We ask three of DLA Piper’s female M&A stars some of the most pressing questions currently facing women in the sector. Partners Tracey Renshaw, Laura Marcelli, and Victoria Rhodes answer below
In your opinion, what specific factors contribute to the under-representation of senior women in M&A, and what steps can be taken to address this imbalance?
Laura Marcelli: I think unconscious bias is still prevalent in M&A and some men (but not all) recruit talent in their own image. Young male junior associates often get more opportunities and when they perform well are picked again for the next deal. It is a cycle that I have seen repeated many times. We need to consciously encourage and welcome female juniors onto transactions, think about their career progression and focus on building their experience.
Tracey Renshaw: Choosing not to be an M&A lawyer would for many be a perfectly sensible choice. I expect there are not many M&A lawyers who have not felt that way at some point in their career. For anyone to become a senior M&A lawyer, the sense of achievement must outweigh the difficulties encountered and it seems that a lot of women have concluded that it does not.
The question is, therefore, how can women be better supported? Among a myriad of personal circumstances, I expect that most answers come down to empowering women to deliver in their own way, and providing due recognition when they do. Firms must be cognisant that women are often alone or in the minority and ensure that when they do speak they are heard and when they do contribute their contributions are valued.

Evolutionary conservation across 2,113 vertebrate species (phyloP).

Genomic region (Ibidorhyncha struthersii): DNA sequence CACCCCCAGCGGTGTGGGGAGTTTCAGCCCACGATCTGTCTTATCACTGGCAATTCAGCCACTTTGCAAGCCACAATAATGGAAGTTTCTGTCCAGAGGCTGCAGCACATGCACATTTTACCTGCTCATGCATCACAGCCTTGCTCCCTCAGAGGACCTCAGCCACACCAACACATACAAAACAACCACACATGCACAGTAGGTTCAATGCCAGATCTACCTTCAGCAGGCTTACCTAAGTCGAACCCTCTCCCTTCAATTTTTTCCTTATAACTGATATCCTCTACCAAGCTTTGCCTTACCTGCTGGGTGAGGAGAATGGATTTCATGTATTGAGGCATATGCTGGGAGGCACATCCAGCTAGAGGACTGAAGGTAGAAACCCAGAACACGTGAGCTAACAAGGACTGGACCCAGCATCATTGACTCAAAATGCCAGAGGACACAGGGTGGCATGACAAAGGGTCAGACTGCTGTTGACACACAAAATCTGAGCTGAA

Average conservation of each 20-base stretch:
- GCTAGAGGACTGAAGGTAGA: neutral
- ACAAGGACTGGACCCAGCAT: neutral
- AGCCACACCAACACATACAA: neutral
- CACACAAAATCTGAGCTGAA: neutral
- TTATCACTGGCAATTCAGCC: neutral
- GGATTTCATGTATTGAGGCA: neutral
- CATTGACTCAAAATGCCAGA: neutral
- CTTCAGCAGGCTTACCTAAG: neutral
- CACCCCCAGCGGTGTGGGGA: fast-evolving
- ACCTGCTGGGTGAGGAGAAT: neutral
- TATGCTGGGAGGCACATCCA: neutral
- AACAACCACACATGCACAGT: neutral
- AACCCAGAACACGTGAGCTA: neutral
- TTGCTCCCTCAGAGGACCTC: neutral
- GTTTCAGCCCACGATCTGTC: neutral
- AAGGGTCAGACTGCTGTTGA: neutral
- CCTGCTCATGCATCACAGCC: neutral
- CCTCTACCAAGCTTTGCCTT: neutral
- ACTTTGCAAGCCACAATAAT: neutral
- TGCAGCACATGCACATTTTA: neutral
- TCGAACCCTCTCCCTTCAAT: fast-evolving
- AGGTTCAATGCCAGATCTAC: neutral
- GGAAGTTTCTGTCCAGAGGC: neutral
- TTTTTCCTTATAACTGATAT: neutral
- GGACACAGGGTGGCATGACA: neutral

Victoria Rhodes: It would be naïve not to acknowledge the impact of family responsibilities on women. The introduction and normalisation of flexible working practices has greatly helped address this challenge, although there is still work to be done (and to ensure that all parents feel empowered to find a balance which works for them).
In the last five years, what would you say are the most significant changes for women in M&A, both at DLA Piper and in the field generally?
Tracey Renshaw: Women in M&A no longer work for a predominantly male client base and as the composition of client teams evolves there is a natural transition in law firms to also build more diverse teams. This is being accelerated by an increasing preference by clients to work with diverse teams. This, in turn, feeds into an acceptance by law firms that diversity and inclusion is a business imperative. I am optimistic that the increasing prevalence of diverse client and law firm teams is removing some of the barriers to women winning work and managing significant client relationships.